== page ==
Critical thinking and reflective thinking are often used synonymously. Critical thinking is used to describe: “… the use of those cognitive skills or strategies that increase the probability of a desirable outcome…thinking that is purposeful, reasoned and goal directed – the kind of thinking involved in solving problems, formulating inferences, calculating likelihoods, and making decisions when the thinker is using skills that are thoughtful and effective for the particular context and type of thinking task. Critical thinking is sometimes called directed thinking because it focuses on a desired outcome.” (Halpern, Lisa) Reflective thinking, on the other hand, is a part of the critical thinking process referring specifically to the processes of analyzing and making judgments about what has happened. Dewey (1933) suggests that reflective thinking is an active, persistent, and careful consideration of a belief or supposed form of knowledge, of the grounds that support that knowledge, and the further conclusions to which that knowledge leads. Learners are aware of and control their learning by actively participating in reflective thinking – assessing what they know, what they need to know, and how they bridge that gap – during learning situations. In summary, critical thinking involves a wide range of thinking skills leading toward desirable outcomes and reflective thinking focuses on the process of making judgments about what has happened. However, reflective thinking is most important in prompting learning during complex problem-solving situations because it provides students with an opportunity to step back and think about how they actually solve problems and how a particular set of problem solving strategies is appropriated for achieving their goal.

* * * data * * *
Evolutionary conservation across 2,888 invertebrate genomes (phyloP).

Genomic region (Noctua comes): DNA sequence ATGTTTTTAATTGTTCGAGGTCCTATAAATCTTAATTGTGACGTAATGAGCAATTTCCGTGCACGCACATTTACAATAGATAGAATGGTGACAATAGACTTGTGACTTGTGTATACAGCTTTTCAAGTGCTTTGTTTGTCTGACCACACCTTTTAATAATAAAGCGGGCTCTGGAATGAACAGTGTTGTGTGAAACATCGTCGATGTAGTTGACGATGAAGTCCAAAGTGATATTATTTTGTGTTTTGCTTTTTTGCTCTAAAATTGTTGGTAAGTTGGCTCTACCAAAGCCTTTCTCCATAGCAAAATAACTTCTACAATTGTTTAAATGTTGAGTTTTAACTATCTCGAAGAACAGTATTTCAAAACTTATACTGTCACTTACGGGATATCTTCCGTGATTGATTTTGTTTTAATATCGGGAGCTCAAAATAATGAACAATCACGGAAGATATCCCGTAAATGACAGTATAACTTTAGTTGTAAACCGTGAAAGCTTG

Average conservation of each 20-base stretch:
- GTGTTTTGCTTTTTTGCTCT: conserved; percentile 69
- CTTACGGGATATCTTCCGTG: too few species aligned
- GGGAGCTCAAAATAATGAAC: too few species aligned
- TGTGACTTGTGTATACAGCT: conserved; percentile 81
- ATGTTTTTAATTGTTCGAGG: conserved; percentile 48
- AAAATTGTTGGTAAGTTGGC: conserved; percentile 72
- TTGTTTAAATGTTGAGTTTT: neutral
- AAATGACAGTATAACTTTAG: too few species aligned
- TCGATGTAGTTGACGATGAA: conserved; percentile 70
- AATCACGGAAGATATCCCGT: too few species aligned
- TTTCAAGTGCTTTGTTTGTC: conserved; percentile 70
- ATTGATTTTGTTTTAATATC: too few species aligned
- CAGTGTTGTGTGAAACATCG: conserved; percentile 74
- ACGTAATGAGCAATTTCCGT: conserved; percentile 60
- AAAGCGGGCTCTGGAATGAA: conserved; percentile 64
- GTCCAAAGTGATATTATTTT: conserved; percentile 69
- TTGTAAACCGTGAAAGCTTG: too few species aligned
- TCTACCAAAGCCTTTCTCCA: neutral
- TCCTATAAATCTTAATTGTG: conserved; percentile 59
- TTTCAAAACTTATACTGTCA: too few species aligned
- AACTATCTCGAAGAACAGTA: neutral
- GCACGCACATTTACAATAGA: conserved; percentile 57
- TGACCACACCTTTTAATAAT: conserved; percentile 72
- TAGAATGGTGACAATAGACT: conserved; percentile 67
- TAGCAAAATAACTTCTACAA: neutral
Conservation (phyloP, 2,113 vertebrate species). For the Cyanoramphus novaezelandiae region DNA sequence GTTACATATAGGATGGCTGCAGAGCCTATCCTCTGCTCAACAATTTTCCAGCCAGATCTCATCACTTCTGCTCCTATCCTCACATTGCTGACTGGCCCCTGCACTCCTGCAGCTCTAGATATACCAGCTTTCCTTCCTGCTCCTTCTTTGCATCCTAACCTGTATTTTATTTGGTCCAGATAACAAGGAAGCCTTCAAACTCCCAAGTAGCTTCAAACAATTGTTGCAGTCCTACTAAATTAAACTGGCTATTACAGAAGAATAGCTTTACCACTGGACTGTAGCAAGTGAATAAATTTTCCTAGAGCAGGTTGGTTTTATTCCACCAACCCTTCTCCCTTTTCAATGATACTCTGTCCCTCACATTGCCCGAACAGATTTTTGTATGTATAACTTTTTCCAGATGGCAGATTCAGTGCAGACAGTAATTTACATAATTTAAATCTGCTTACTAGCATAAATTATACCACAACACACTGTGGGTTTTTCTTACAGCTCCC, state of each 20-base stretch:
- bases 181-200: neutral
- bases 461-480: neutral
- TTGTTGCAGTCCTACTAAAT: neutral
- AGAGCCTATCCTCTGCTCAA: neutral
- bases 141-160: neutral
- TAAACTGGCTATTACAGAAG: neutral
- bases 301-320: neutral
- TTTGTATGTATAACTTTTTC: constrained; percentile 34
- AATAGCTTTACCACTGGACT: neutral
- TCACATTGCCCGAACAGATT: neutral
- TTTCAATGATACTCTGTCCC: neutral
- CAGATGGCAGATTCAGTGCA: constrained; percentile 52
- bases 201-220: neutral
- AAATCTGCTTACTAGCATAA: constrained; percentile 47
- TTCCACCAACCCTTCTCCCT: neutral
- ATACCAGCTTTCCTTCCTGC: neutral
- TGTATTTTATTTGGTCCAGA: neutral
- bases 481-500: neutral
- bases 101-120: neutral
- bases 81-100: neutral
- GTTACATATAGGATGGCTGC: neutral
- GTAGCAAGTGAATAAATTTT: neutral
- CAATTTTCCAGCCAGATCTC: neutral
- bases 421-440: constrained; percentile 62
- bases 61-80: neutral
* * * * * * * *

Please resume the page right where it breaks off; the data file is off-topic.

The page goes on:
How critical reflection helps the Coach achieve the purpose of coaching conversation
The intention of the Coach during the Coaching Conversation, as described above, is to have the Client leave the conversation feeling freed up, with more hope, more confident in himself and in his competence, with more creative ideas, with a clearer view on possibilities and empowered to act. Julio Olalla points out “The coach’s main role deals with expanding the ability to see contexts, rather than supplying content. The person being coached then sees new ways to utilize existing skills.” (apud Bloom) One of the Coache’s role is to help the Client to think and to reflect. To think and to reflect before the action, during the action and after the action. A Coach is basically the Client’s reflective and thinking partner. The Coach is the Client’s sounding board. He helps the Client see the difference between their intentions and their thinking or actions. He helps the Client see the difference in his “espoused theory vs. theory-in-use”(*).
The Coach helps the Client cut through patterns of illusion and self-deception caused by defensive thinking and behavior. By doing this he helps the Client reach his goals. The Coach helps the Client have a clear understanding of his context, possibilities, goals and the means to achieve them. The Coach also challenges and confronts the Client helping the Client make sustained cognitive, emotional, and behavioral changes that facilitate goal attainment and performance enhancement, either in one’s work or in one’s personal life. (* “espoused theory vs. theory in use” are Argyris and Schon’s concepts) Being a “Reflective thinking partner, Coaches engage individuals in reflective thinking by probing assumptions, hypothesizing about outcomes, challenging, serving as a sounding board, and providing different perspectives. This role can be especially helpful to Coaches as they review their Clients mental models and understanding of the world.” (Ting, Sharon and Riddle, Doug)